A guardian is the person designated by court appointment and given the responsibility of managing the personal affairs of a minor child or a person that is legally incompetent.

Naming a guardian for minor children if something were to happen to you is one of the most important elements in estate planning.  A parent’s will is usually the document that names a person’s choice of guardians.  Technically, an appointment of guardian can be made in a document separate from a will.  In any case, appointing guardians is a court function. The judge has to appoint and “empower” the guardians. The guardian receives his or her authority from the state to take legal responsibility for a child or incompetent. You can’t endow that authority in a trust or any other document. When you name guardians in a will, you are simply telling the judge what your choice of a guardian is. The judge will almost always support your choice. It may be important to “educate” the judge as to why your pick is the best one. In the will you can make that argument before the judge.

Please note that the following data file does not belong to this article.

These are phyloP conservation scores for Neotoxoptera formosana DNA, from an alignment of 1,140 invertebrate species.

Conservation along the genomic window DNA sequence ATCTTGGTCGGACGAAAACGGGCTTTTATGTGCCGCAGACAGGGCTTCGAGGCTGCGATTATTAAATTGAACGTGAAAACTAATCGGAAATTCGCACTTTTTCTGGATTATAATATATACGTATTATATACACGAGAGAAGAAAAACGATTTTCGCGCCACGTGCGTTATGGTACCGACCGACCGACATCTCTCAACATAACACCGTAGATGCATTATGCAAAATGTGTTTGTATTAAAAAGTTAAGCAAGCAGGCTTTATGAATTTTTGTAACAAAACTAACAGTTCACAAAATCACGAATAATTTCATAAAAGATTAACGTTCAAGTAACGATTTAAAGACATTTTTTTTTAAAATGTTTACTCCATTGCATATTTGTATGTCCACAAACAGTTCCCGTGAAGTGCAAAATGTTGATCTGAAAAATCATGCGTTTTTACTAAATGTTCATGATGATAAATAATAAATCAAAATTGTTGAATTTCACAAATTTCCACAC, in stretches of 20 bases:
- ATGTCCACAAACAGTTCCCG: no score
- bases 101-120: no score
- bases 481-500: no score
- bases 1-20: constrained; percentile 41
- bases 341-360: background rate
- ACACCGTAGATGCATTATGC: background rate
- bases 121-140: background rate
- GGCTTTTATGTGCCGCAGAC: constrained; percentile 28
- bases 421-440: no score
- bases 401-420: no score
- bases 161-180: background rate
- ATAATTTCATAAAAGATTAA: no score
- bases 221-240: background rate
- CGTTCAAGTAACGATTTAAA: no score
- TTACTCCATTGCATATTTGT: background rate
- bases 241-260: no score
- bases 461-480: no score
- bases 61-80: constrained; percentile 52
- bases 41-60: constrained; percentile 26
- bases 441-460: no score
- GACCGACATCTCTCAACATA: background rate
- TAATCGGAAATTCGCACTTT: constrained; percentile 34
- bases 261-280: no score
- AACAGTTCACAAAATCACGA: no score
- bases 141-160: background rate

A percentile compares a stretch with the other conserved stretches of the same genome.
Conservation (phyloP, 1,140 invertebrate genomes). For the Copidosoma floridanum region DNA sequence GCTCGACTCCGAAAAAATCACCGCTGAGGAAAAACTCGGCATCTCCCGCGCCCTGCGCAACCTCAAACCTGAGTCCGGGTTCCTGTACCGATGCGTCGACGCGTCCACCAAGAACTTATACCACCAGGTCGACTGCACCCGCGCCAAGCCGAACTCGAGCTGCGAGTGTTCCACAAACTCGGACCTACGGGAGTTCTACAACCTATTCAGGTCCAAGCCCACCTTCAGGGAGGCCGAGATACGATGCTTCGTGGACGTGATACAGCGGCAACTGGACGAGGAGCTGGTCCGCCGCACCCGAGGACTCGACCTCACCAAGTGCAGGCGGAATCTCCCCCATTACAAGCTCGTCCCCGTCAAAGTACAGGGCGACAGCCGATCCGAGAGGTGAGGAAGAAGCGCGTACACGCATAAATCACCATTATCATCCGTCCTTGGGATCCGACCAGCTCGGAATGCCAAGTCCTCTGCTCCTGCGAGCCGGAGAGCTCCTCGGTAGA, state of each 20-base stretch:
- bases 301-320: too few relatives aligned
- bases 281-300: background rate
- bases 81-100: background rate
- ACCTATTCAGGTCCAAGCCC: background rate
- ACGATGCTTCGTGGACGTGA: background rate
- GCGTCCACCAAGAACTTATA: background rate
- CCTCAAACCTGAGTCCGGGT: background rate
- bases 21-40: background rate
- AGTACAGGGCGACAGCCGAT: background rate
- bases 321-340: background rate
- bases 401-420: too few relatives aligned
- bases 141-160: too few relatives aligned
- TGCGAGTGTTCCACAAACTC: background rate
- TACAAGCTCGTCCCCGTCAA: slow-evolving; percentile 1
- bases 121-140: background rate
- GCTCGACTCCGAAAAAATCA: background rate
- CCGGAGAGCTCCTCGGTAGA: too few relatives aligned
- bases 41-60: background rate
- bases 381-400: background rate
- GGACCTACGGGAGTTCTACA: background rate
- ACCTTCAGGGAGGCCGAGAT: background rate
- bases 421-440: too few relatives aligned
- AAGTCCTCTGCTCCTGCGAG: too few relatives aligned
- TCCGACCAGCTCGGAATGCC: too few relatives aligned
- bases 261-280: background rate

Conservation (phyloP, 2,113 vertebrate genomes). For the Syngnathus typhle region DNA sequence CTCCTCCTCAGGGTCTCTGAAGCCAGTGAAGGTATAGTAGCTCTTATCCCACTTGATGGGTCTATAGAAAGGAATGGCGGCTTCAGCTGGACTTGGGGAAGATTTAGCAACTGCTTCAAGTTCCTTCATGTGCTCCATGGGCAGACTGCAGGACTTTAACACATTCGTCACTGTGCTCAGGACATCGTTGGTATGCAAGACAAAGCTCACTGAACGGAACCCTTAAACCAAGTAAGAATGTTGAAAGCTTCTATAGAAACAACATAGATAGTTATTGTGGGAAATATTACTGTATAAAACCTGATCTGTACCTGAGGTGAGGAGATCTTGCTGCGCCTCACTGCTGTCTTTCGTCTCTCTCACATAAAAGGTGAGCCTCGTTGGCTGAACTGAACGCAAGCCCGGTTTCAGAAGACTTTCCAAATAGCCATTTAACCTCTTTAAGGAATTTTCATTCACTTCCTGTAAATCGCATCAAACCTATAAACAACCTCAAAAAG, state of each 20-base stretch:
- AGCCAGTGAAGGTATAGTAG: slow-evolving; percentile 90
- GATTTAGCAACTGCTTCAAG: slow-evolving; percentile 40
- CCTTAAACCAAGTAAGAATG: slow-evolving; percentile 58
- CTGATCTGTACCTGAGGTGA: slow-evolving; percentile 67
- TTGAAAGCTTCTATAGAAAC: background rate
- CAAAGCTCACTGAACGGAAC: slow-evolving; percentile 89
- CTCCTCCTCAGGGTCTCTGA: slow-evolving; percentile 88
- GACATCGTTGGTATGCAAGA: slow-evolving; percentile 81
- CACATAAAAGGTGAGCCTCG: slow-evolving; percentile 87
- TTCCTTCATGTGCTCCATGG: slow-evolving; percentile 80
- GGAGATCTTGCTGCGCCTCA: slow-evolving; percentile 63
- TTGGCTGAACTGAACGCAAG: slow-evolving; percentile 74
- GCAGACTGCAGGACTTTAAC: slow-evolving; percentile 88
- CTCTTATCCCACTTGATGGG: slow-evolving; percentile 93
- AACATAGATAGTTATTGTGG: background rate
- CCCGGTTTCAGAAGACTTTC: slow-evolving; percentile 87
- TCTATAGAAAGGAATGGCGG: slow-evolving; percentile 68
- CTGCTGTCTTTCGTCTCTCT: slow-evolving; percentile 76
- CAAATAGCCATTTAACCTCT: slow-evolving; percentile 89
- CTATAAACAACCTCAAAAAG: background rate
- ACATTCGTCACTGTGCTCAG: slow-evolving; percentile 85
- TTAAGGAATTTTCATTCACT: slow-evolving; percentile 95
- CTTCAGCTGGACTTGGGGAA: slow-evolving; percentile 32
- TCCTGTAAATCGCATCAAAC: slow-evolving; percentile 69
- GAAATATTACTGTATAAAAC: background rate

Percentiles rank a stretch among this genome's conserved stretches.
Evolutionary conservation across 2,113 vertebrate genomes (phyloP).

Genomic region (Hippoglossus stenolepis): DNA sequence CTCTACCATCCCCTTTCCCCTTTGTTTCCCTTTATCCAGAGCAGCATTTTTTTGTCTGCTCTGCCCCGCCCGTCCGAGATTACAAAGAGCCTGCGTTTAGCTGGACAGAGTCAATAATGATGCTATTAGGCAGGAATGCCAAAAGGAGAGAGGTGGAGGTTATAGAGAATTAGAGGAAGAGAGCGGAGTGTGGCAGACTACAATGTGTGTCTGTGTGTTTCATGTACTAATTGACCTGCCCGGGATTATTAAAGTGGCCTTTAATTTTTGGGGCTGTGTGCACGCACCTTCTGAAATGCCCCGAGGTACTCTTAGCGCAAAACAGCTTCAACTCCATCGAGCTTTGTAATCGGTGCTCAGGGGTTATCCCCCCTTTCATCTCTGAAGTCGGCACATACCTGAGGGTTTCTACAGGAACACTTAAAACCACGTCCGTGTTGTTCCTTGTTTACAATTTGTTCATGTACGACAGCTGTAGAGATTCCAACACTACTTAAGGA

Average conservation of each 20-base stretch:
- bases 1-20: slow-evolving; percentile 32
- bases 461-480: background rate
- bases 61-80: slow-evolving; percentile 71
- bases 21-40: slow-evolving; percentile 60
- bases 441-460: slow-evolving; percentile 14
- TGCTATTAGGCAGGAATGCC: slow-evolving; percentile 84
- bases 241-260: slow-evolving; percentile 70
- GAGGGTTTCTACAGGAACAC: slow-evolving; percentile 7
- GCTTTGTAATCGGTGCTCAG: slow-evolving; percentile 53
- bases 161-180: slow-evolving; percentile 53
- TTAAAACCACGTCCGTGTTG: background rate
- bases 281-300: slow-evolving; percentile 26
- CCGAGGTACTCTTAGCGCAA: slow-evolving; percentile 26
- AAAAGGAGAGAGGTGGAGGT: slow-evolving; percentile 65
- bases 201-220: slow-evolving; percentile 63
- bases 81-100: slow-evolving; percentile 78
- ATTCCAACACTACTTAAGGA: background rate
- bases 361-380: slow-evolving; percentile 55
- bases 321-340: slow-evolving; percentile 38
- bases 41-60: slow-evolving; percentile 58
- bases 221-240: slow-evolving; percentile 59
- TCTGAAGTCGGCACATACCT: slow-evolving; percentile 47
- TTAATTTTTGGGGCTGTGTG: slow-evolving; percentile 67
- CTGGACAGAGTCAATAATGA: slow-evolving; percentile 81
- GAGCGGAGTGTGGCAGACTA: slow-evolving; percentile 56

You may need a guardian for yourself if you become incompetent, but you obviously wouldn’t name one for yourself in a will. You would be dead. You name a guardian and “agent” to take care of you and act for you in a durable power of attorney.  The courts do not have to approve your agent, so most of the things you will need when you become incompetent can be done without court supervision.

Choosing guardians really can be difficult, yet no one is better qualified to make that choice than you for yourself or the parents for their child. I have had clients who came to get their estate plan done, and they have waited until their minor children reached majority to finish the plan because they could never agree on a choice of guardians. Usually the children aren’t orphaned, but what if the children need a guardian?  If Mom and Dad haven’t made a choice of guardians, the court will make a choice for them. The truth is, by naming the guardians, your minor children or grandchildren will have a more peaceful transition at a time when everyone is desperate for any peace they can get.